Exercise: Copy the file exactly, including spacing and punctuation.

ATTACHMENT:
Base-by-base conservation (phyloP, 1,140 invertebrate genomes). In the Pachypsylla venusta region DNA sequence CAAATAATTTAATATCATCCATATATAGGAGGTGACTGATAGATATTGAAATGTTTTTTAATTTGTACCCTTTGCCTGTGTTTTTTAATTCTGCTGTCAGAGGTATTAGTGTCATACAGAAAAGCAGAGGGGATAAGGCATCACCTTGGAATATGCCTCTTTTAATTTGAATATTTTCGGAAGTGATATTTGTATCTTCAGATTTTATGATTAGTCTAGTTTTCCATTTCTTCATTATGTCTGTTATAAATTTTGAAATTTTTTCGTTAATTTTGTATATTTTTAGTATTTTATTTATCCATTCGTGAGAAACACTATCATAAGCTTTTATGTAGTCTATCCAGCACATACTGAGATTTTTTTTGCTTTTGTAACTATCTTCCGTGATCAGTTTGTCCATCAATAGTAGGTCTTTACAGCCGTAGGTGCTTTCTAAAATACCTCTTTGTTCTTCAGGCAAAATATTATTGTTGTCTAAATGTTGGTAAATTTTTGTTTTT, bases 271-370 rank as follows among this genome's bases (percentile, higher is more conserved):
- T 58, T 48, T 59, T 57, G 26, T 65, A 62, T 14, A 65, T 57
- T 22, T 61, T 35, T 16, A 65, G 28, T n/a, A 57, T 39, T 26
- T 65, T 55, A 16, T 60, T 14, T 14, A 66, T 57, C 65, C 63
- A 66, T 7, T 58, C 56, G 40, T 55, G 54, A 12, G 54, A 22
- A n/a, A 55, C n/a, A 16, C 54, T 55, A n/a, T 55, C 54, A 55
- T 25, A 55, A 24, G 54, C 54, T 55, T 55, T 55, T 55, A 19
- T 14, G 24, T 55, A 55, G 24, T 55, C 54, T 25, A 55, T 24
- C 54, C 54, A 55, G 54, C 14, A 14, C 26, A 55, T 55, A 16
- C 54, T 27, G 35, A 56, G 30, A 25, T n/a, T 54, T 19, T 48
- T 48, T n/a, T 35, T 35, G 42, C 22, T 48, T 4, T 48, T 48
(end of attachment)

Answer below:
Base-by-base conservation (phyloP, 1,140 invertebrate genomes). In the Pachypsylla venusta region DNA sequence CAAATAATTTAATATCATCCATATATAGGAGGTGACTGATAGATATTGAAATGTTTTTTAATTTGTACCCTTTGCCTGTGTTTTTTAATTCTGCTGTCAGAGGTATTAGTGTCATACAGAAAAGCAGAGGGGATAAGGCATCACCTTGGAATATGCCTCTTTTAATTTGAATATTTTCGGAAGTGATATTTGTATCTTCAGATTTTATGATTAGTCTAGTTTTCCATTTCTTCATTATGTCTGTTATAAATTTTGAAATTTTTTCGTTAATTTTGTATATTTTTAGTATTTTATTTATCCATTCGTGAGAAACACTATCATAAGCTTTTATGTAGTCTATCCAGCACATACTGAGATTTTTTTTGCTTTTGTAACTATCTTCCGTGATCAGTTTGTCCATCAATAGTAGGTCTTTACAGCCGTAGGTGCTTTCTAAAATACCTCTTTGTTCTTCAGGCAAAATATTATTGTTGTCTAAATGTTGGTAAATTTTTGTTTTT, bases 271-370 rank as follows among this genome's bases (percentile, higher is more conserved):
- T 58, T 48, T 59, T 57, G 26, T 65, A 62, T 14, A 65, T 57
- T 22, T 61, T 35, T 16, A 65, G 28, T n/a, A 57, T 39, T 26
- T 65, T 55, A 16, T 60, T 14, T 14, A 66, T 57, C 65, C 63
- A 66, T 7, T 58, C 56, G 40, T 55, G 54, A 12, G 54, A 22
- A n/a, A 55, C n/a, A 16, C 54, T 55, A n/a, T 55, C 54, A 55
- T 25, A 55, A 24, G 54, C 54, T 55, T 55, T 55, T 55, A 19
- T 14, G 24, T 55, A 55, G 24, T 55, C 54, T 25, A 55, T 24
- C 54, C 54, A 55, G 54, C 14, A 14, C 26, A 55, T 55, A 16
- C 54, T 27, G 35, A 56, G 30, A 25, T n/a, T 54, T 19, T 48
- T 48, T n/a, T 35, T 35, G 42, C 22, T 48, T 4, T 48, T 48